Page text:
Shire expands its gastrointestinal portfolio through in-licensing Celiac disease Phase 2 product from Alba Therapeutics Corporation
- Category: Proteins and Peptides
- Published on Saturday, 15 December 2007 11:38
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Worldwide rights for all potential uses, excluding U.S. and Japan
BASINGSTOKE, UK and PHILADELPHIA, PA, USA | December 14, 2007 | – Shire plc (LSE: SHP, NASDAQ: SHPGY, TSX: SHQ), the global specialty biopharmaceutical company, today announces that it has acquired the worldwide rights, excluding the U.S. and Japan, to AT-1001 from Alba Therapeutics Corporation (Alba). AT-1001 is Alba’s lead inhibitor of barrier dysfunction in various gastrointestinal disorders that is currently in Phase 2 development for the treatment of Celiac disease. Shire has acquired rights to all uses for AT-1001, which may also be studied for the treatment of Crohn’s disease and other indications.
Matthew Emmens, Chief Executive Officer, commented: "The licensing of AT-1001 from Alba is a natural fit to our growing portfolio of gastrointestinal products. This product will be marketed to specialist physicians and we would expect to use our existing European sales force that is currently establishing relationships and expertise in the GI area through the marketing of MEZAVANT XL."
Financial terms of the license are geared to the successful development and commercialization of the product. Shire will pay Alba an upfront license fee of $25 million and further development and sales-based milestones totalling to a maximum of $300.5MM should the product reach blockbuster status. Shire will also pay royalties on net sales of the product, with tiered, single or double digit royalty rates.
Alba and Shire will form a joint development committee to monitor R&D activities of AT-1001. Alba will fund all development until AT-1001 has completed Proof of Concept, which is expected to be in the first half of 2009, after which Shire and Alba will share equally development costs under a joint development plan.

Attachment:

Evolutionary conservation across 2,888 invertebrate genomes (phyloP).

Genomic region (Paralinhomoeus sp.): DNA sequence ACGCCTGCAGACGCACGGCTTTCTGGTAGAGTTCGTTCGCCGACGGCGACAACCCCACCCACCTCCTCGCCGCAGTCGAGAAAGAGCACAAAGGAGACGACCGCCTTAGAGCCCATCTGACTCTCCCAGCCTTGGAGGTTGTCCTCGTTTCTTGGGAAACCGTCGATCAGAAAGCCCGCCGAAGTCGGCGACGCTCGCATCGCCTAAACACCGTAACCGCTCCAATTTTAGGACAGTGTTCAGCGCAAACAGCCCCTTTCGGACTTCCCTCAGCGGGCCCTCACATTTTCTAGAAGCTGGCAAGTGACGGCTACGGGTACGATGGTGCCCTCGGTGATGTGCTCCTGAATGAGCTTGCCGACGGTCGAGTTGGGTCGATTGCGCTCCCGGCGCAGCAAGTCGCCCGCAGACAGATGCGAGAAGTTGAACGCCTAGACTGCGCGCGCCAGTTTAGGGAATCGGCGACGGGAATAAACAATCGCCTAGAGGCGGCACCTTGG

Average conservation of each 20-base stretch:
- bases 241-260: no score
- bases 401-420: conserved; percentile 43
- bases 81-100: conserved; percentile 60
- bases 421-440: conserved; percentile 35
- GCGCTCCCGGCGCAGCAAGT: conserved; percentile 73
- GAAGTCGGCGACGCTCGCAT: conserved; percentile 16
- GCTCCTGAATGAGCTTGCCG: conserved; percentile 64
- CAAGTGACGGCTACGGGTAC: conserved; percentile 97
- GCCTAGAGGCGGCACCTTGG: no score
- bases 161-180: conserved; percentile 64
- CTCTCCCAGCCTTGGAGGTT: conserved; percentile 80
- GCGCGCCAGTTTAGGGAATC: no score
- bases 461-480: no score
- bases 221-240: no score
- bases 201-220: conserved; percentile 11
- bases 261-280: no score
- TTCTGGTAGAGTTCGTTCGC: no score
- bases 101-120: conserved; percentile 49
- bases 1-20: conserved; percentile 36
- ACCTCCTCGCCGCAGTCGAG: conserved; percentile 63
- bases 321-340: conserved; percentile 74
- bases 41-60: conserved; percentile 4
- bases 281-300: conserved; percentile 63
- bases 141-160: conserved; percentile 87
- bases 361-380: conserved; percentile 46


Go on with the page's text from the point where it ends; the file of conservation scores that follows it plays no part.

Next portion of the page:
About Celiac disease:
Celiac disease is a T-cell mediated auto-immune disease that occurs in genetically susceptible individuals and is characterized by small intestinal inflammation triggered by gluten. There are no currently marketed pharmaceutical products for this disorder and the current treatment for Celiac is complete elimination of gluten from the diet.
Celiac disease is largely under-diagnosed although recent advances in diagnostics have improved diagnosis dramatically. After screening, it is thought that the incidence is approximately 1%¹ in the western world.
AT1001 is a novel peptide that inhibits intestinal paracellular permeability by inhibiting stimulus-induced cytoskeletal rearrangement in epithelial cells that leads to the disassembly of tight junctions. It is currently under investigation in a multi-centre, double blind, placebo controlled Phase 2 dose ranging study to evaluate its safety, tolerability and efficacy in 140 Celiac subjects during gluten challenge.
Shire’s strategic goal is to become the leading specialty biopharmaceutical company that focuses on meeting the needs of the specialist physician. Shire focuses its business on attention deficit and hyperactivity disorder (ADHD), human genetic therapies (HGT), gastrointestinal (GI) and renal diseases. The structure is sufficiently flexible to allow Shire to target new therapeutic areas to the extent opportunities arise through acquisitions. Shire’s in-licensing, merger and acquisition efforts are focused on products in niche markets with strong intellectual property protection either in the US or Europe. Shire believes that a carefully selected portfolio of products with strategically aligned and relatively small-scale sales forces will deliver strong results.
For further information on Shire, please visit the Company’s website: www.shire.com.
Rewers, Gastroenterology vol128, 2005